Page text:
...a whirl of fantasy

My aunt’s question was innocent, “So, when are you going to write a book?

It was New Year’s Eve and she and I were standing body to body in a festive crush of family. This is the day that is officially recognized as National Delusion (Resolution) Day, so I’m not totally responsible for my flippant answer, “Oh, I have one started."

Heads swiveled as forks halted midway from plate to mouth, or mouth to plate, and all eyes looked center stage.

In the lull, I heard repeated, “…writing a book, she’s writing a book.” Suddenly there I was, caught with no way to back out and no way to blame the children or the husband. This was bigger than baby or wedding announcements! It was exciting. It was crazy!

And it would best be ignored.

The memories of our youth seeped back into my siblings’ brains and they remembered that it was me talking—me, the master storyteller—the drama diva, and their collective attention flowed back to the buffet table.

Shocked by the full weight of what my mouth had just blurted out, I stumbled backward and dropped into an overstuffed chair that squirmed with children—while I waited for the familiar surge of regret.

Food and family are always a deadly combination for me, but over the years I thought I had mastered the technique of speaking fluently around my speech impediment—one foot firmly inserted.

I mumbled a clarification, “I have some stuff written, already,” and then a half-hearted retraction, “I’ve just been too busy to put it together,” but it was too late. I had been replaced as the court jester by two-year old cousins who, perched together on a stool, were elbow deep in the dessert.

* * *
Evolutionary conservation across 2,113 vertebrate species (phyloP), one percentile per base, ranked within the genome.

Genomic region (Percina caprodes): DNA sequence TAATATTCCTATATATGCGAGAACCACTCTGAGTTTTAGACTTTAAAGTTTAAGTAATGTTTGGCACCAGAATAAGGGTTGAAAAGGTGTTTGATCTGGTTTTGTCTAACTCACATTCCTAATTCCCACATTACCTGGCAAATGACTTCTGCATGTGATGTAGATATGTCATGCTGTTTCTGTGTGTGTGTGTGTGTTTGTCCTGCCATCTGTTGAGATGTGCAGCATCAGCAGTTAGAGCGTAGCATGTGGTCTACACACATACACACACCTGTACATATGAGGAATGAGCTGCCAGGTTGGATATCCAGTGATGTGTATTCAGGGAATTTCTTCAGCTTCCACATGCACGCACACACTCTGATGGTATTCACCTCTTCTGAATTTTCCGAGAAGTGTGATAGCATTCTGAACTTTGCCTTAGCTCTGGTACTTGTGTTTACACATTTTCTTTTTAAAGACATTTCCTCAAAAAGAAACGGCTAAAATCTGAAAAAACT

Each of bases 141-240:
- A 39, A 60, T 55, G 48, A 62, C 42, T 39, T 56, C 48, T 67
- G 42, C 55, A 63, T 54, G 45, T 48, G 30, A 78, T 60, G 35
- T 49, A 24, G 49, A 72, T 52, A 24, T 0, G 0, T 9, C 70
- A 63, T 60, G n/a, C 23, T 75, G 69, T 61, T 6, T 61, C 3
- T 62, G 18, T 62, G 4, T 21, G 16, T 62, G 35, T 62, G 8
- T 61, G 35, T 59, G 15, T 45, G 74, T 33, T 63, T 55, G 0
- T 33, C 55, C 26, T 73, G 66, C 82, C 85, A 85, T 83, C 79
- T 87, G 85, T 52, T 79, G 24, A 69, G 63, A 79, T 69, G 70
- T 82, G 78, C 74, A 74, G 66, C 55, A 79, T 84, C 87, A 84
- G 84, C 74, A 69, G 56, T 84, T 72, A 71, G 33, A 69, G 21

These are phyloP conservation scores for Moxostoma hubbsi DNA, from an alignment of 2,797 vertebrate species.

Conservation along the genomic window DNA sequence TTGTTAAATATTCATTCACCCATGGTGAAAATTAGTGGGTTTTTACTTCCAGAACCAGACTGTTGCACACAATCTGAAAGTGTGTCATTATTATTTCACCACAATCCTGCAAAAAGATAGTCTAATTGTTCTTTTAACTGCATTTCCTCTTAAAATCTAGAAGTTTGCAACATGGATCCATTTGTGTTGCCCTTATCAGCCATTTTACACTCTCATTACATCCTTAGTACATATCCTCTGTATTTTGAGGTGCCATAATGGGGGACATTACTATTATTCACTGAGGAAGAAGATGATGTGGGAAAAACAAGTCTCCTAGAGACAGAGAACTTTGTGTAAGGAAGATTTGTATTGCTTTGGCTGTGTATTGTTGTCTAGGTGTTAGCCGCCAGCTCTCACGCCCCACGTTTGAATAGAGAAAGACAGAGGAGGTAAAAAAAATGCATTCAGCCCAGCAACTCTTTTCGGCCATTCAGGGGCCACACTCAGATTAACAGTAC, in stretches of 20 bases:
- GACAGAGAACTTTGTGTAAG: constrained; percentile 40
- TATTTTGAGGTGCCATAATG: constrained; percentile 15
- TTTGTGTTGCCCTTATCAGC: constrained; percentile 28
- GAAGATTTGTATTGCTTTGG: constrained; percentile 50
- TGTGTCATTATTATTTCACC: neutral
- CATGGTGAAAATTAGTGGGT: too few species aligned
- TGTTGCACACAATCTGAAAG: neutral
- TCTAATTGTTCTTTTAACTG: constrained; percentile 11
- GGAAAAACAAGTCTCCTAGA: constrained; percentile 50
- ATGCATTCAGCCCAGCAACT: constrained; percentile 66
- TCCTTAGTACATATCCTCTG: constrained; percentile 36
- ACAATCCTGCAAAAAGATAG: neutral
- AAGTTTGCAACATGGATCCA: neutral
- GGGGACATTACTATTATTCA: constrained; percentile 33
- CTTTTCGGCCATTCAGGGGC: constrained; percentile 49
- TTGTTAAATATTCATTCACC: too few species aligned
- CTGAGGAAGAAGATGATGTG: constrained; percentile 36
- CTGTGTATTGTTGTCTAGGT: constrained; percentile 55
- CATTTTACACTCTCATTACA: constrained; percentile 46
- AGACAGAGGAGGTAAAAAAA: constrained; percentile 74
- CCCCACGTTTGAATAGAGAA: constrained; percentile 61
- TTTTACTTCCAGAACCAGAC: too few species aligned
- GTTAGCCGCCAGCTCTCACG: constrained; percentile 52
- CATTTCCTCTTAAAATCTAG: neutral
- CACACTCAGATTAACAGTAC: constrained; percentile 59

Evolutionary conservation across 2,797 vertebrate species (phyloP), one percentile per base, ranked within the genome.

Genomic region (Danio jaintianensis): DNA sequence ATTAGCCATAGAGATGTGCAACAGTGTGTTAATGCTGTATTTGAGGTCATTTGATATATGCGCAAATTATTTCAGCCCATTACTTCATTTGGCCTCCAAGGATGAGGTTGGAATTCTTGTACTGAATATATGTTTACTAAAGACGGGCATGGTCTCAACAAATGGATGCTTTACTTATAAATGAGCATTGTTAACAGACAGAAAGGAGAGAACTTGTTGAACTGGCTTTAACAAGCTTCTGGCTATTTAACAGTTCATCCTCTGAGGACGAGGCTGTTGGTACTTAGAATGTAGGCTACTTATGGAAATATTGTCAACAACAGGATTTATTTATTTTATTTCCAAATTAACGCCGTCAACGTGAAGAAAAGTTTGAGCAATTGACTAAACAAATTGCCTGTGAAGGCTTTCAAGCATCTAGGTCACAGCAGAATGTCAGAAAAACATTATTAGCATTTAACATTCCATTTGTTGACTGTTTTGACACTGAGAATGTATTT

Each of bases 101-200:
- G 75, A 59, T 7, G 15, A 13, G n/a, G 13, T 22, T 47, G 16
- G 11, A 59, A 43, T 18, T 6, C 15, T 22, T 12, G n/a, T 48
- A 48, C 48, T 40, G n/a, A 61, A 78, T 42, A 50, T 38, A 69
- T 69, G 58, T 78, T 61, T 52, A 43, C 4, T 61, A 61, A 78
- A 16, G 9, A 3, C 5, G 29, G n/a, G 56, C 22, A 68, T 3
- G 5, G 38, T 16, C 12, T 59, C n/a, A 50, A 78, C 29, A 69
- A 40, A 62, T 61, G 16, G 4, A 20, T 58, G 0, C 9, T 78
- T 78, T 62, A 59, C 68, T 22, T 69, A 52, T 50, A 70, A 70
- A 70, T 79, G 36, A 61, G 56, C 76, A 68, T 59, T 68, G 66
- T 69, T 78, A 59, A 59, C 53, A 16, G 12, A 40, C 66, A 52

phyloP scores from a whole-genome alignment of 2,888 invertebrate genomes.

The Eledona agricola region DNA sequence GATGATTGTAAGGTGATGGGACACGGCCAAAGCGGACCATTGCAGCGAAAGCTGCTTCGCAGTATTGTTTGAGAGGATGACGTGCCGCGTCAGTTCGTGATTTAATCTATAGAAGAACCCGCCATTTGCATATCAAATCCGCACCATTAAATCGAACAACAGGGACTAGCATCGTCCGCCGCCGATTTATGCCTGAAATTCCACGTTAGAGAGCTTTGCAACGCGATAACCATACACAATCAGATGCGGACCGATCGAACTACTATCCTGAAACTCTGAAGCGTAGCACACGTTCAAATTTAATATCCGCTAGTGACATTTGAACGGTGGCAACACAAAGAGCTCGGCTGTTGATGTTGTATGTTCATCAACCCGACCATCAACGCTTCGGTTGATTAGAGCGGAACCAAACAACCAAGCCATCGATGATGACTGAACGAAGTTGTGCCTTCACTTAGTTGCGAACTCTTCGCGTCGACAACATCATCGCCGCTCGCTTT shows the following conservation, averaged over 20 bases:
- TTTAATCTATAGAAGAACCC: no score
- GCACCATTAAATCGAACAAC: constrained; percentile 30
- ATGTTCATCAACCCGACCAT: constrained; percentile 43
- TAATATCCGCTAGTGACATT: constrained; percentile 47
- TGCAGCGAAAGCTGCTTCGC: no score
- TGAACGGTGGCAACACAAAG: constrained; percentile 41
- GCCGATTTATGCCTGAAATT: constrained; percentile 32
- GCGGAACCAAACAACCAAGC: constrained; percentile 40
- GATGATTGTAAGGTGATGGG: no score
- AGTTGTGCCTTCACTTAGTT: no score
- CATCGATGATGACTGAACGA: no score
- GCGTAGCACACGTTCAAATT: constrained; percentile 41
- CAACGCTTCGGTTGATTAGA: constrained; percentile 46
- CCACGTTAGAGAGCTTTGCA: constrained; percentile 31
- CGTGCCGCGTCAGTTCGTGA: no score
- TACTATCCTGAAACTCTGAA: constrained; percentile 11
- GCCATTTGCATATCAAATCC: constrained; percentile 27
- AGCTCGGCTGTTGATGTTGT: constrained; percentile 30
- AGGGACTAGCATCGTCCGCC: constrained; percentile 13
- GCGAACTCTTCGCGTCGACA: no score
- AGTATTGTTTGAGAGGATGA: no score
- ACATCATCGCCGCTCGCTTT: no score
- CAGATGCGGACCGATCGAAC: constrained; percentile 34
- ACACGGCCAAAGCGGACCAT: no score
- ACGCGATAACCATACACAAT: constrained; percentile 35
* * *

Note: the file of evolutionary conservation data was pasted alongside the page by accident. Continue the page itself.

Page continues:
I have tried for years to assure the family that random blood testing is unnecessary—that my ebullient enthusiasm is not artificially induced. I only wish I could blame artificial stimulants for this last lapse of propriety and good sense.

I had the eerie feeling from the moment the words left my mouth that I had pitched headlong into a mid-life puddle of something that would be so much messier than a sportier car or a younger spouse. The light-hearted swirl of verbal recklessness hit the surface of the stagnant pond that was my life and demonstrated how loose lips can sink ships.

Back at the New Year’s party, my brain returned to my twirling body sitting askew amid tickling children. I feigned an outward calm, but another unhealthy personality trait surfaced and made me decide, “That’s it! I’ve said it and I’m doing it! I am writing a book!”

Reality Bite: Stubbornness is motivation. It should be a virtue.

1 comment:

Anonymous said...

great penmanship - i like your writing